This definition is true for Bing as well. Both Google and Bing offer tips on creating and uploading sitemaps through their respective Webmaster Guidelines.

The bigger your website and the quicker you want your site to begin ranking, the more important a good sitemap is. It's like giving Google directions to your front door instead of just telling them what town you live in. A sitemap is also useful for helping you oversee the different parts of your site for future planning purposes.

Search engine queries are often phrased in everyday conversational language, known as a natural language search. Natural language search optimization is a crucial SEO step if you're trying to appeal to users of voice search, who are usually in the mood to make a purchase. Natural language search is Bing's main focus.

Google does its natural language search business via Google BERT. BERT is the search engine's neural network for natural language processing. It allows Google to have a more nuanced and realistic understanding of sentence-length searches. It also helps Google to parse conjunctions and other modifiers properly so that the results it returns are relevant.

While it is not possible to optimize for Google BERT, taking an approach similar to the one taken to optimize for natural language on Bing will yield the right results. Content is more likely to land top ranking or a featured snippet through Google BERT if it is written to answer specific questions. We can see one of Google's own examples of BERT in action, below.

Here, the search item is "do estheticians stand a lot at work[?]." Before Google BERT's introduction, a more generalized piece of content ranked first. With Google BERT in effect, a piece of content that answers that specific question has taken the top spot.

Develop question-oriented content that will help you catch natural language searches that are relevant to your product. For instance, if you find that your user personas are conducting a lot of natural language/voice searches for the question "How can I improve my company's SEO performance?" you can build content centered on that particular question.

Google SEO Tips

Once upon a time, getting to the top of a Google page was about ranking for as many keywords as possible. This led to cynical practices like keyword stuffing. It also led to the prominence of the listicle article type. It's easier to stockpile keywords in a listicle in a way that's still helpful to a reader. While this content type is still popular, Google also shows a preference for ranking articles that deal with a topic at length. It has to do with topical authority.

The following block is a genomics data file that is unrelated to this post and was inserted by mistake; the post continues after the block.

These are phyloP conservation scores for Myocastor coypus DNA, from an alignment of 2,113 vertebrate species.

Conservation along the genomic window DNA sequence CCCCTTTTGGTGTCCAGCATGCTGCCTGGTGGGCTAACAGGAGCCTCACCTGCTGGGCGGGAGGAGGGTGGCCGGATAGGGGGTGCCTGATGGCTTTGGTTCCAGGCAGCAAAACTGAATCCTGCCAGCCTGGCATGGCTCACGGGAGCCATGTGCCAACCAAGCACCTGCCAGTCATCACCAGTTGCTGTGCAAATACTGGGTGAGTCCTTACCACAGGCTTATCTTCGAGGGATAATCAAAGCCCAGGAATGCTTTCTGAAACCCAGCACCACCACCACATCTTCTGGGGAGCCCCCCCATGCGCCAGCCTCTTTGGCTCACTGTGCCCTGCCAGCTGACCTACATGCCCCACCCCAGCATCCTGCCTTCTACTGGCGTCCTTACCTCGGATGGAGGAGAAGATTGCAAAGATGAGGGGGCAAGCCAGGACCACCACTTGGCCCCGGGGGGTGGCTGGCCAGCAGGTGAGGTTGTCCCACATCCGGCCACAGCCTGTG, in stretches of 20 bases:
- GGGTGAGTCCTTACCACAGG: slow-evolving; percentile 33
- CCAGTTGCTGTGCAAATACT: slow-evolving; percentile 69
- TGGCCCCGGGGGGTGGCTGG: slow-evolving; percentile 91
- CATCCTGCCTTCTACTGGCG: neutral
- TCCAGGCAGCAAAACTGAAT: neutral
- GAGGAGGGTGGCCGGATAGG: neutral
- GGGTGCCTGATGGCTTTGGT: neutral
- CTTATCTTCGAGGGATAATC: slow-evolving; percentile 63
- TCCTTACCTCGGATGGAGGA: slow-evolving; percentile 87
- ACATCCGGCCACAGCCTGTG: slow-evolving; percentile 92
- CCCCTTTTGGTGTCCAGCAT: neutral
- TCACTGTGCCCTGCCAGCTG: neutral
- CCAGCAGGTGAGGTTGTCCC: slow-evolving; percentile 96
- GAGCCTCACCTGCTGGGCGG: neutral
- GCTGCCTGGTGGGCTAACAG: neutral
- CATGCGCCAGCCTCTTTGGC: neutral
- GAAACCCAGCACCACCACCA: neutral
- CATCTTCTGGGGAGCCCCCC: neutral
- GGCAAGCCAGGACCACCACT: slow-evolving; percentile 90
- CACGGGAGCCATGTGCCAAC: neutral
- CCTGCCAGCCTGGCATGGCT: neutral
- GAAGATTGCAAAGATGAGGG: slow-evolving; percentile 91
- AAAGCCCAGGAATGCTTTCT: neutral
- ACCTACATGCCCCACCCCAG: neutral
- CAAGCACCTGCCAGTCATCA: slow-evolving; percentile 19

Topical authority is one of Google's principal methods of determining site and page ranking. Ranking for a single keyword allows you to draw traffic from that keyword. A site with topical authority, on the other hand, will rank for adjacent keywords associated with the original topic. For example, a site with authority for the keyword "SEO" will start to rank for the adjacent term "site audit" as well.

The key to getting topical authority? Writing more in-depth content. A study by Backlinko shows that longer content leads to better SERP positions and signals to Google that you're running a high-quality site.

Be sure to include plenty of related keywords in your content to increase its topical relevance. A good way to go about this is through hub-and-spoke content.

Bing SEO Tips

Bing thrives on exact keywording and diverse content types. Fill your blog up with these, and double down on the precise use of keywords for an increased likelihood of success with them.

As we noted earlier, Bing is not a fan of semantic search. The search engine prefers diligent use of the exact keyword you're trying to surface for. Locate exact keywords relevant to your audience, and include the keywords throughout your articles. Use a dedicated keyword ranking tool to find out the exact phrases relevant to your audience.

Bing's visual search feature, another distinguishing factor, is especially advanced and represents another channel for surfacing your content. Bing also weighs the presence of videos and other multimedia content on a page more heavily than Google does. You can find more information about getting your diversified content types into a form that's crawlable by Bing by consulting the Webmaster Guidelines.

Searching for Improvement

Both Google and Bing want to surface the best content available to their users to answer their questions. That's the objective you need to keep your eye on when optimizing for them both. Produce content that is zeroed in on your users' needs and the questions they're asking, and you'll likely rank high in both Google and Bing results.

Related Reading: These differences are heightened when comparing Google vs. Bing advertising. Google Ads vs. Bing Ads: the $175,672 question